Monthly Archives: July 2013

Curtis McMurtry, third-generation storyteller, begins his journey

By Barry Gilbert

curtis mcmurtry Jul 27, 2013 9-39 PM About six years ago, Kelly House Concerts in St. Louis presented Justin Townes Earle, a young man who was all but unknown save for his famous last name. On Saturday night, KHC presented Curtis McMurtry – son of musician James, grandson of novelist Larry – and it will be interesting to see whether this young college grad travels a career arc similar to that of the son of Steve Earle.

It shouldn’t be ruled out. As with the Earle show, a small audience of about 30 gathered in Kelly’s listening space, drawn by the enthusiasm of the hostess and curiosity about McMurtry. Would his voice hint of the droll, deadpan delivery of his dad? Would his songs convey details of time and place like the writing of both dad and granddad?

Continue reading Curtis McMurtry, third-generation storyteller, begins his journey

Having a wild weekend: Dylan, Gangstagrass, Ian Anderson & more

By Barry Gilbert

We endured nine hours of traffic hell on our way to Chicago on Friday, a trip that should have taken six hours tops. Every time I was tempted to bail from the 5 mph-lanes of misery, I kept myself on track by repeating: “But we’re going to see Bob … we’re going to see Bob … we’re …”

Dylan’s unfortunately named AmericanaramA tour stopped at Toyota Park – and really, what more can be added irony-wise to a celebration of American roots music held in a suburban Chicago soccer stadium on a stage flanked by two giant pedestals topped by full-size vehicles made by a Japanese car company?

What we thought were great seats – field level, first section, stage right – weren’t so much, thanks to acres of standing room between us and the stage. That made it tough to see anything – and we were “close.” And there were no video screens.

Because we were two hours late, we missed the great Richard Thompson and My Morning Jacket, arriving during setup time for Wilco.

But Dylan was worth all the torture. Some people began to walk out after the third song, offended by the artist’s gravel-ravaged voice or not recognizing rearranged classics as well as the new songs – but, well, at this point what did they expect? The funny thing is, Dylan had more than a few moments when his voice veered toward the gentle – if not “Nashville Skyline” Dylan, then the expressive instrument displayed on “Tempest,” his newest album.

And keeping with Dylan’s penchant for expending no effort whatsoever to overtly please anybody, the majority of the songs in his 15-tune set were from the relatively recent past, leaning heavily on last year’s “Tempest” for gems such as “Duquesne Whistle” and “Early Roman Kings.” “Beyond Here Lies Nothin’,” from 2009’s “Together Through Life,” was a highlight, delivered with some edge and anger.

Continue reading Having a wild weekend: Dylan, Gangstagrass, Ian Anderson & more

Jethro Tull’s Ian Anderson continues his story in Peabody Opera House show

Ian Anderson
Ian Anderson

July 15, 2013 12:10 pm

By Barry Gilbert
Special to the Post-Dispatch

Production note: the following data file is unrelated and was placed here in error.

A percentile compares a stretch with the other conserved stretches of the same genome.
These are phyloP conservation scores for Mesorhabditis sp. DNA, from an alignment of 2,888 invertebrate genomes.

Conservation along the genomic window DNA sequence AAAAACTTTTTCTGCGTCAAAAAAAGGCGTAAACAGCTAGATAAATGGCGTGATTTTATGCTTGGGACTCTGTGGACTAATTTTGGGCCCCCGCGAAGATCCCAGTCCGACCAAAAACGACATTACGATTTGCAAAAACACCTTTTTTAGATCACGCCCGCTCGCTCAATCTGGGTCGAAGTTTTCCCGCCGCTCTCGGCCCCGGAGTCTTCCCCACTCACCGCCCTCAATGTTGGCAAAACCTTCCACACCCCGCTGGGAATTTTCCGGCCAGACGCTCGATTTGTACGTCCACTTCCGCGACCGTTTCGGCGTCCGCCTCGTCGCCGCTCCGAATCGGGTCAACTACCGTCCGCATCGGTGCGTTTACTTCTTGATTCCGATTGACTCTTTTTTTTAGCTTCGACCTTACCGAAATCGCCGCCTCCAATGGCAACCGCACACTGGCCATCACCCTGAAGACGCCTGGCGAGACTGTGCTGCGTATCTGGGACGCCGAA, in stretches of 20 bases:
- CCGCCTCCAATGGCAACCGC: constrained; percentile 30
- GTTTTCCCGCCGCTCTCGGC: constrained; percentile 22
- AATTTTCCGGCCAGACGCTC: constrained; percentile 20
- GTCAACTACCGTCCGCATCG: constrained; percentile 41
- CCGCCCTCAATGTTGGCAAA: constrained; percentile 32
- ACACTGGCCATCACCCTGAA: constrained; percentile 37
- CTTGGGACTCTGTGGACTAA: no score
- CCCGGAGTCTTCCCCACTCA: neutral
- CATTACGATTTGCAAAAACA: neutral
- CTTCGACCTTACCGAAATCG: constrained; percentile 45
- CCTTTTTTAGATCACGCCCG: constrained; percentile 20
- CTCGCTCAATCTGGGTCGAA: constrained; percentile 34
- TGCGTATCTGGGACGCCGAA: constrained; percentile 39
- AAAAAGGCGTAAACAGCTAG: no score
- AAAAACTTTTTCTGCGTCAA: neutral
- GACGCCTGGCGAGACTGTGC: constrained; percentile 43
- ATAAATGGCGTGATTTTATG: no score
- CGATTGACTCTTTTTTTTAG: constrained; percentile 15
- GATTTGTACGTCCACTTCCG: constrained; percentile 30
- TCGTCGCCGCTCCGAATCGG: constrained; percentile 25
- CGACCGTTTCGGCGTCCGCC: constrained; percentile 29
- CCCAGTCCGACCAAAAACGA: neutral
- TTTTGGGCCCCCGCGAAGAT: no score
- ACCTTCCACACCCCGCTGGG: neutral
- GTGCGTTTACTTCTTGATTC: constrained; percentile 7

Gerald Bostock, the fictional 8-year-old protagonist of Jethro Tull’s 1972 epic “Thick as a Brick,” is alive and — perhaps? — as well as can be expected 40 years later. Gerald’s creator, British rock flutist Ian Anderson, is doing splendidly, as he proved before ardent fans in a packed Peabody Opera House on Sunday night.

Anderson is touring behind the 40th anniversary of “Thick as a Brick,” a tour begun late last year after Anderson’s solo release of “Thick as a Brick 2.” The sequel imagines what might have happened to young Gerald after a scandal that befell him in Part 1. The rock opera is well-suited to the acoustics of the opera house, and praise goes to Anderson’s sound engineer, Mike Downs, and the Peabody tech staff for one of the best-sounding rock shows this concertgoer has ever heard.

Every nuance of the dynamic music was exquisitely presented, showcasing the virtuoso talents of Anderson, drummer Scott Hammond, guitarist Florian Ophale, bassist David Goodier and keyboardist John O’Hara (the latter two also members of recent Jethro Tull incarnations).

Continue reading at stltoday.com

Sidesaddle pianist Marcia Ball still loves those roadside attractions

Marcia Ball

(This interview was conducted in advance of a Marcia Ball show scheduled for July 7, 2013, at the Old Rock House in St. Louis. Alas, the show was cancelled by the venue.)

By Barry Gilbert

Over almost four decades, a lot of amazing, funny and just plain weird stuff has floated by the windows of Marcia Ball’s tour vehicles. And the Texas-born and Lousiana-reared roadhouse R&B singer and pianist has stopped and gawked at most of them.

Among them, as chronicled in her song “Roadside Attractions,” are a concrete dinosaur, Jesus in a screen door, a blue ox, chimney rocks, two-headed livestock, “Alligator Jumparoo,” the corn palace, the fair in Dallas, redwood trees, a giant strawberry, a 2-ton ball of string, snake farms, longhorns and rock star millionaires.

And, Ball says, a telephone booth.

A telephone booth?

Continue reading Sidesaddle pianist Marcia Ball still loves those roadside attractions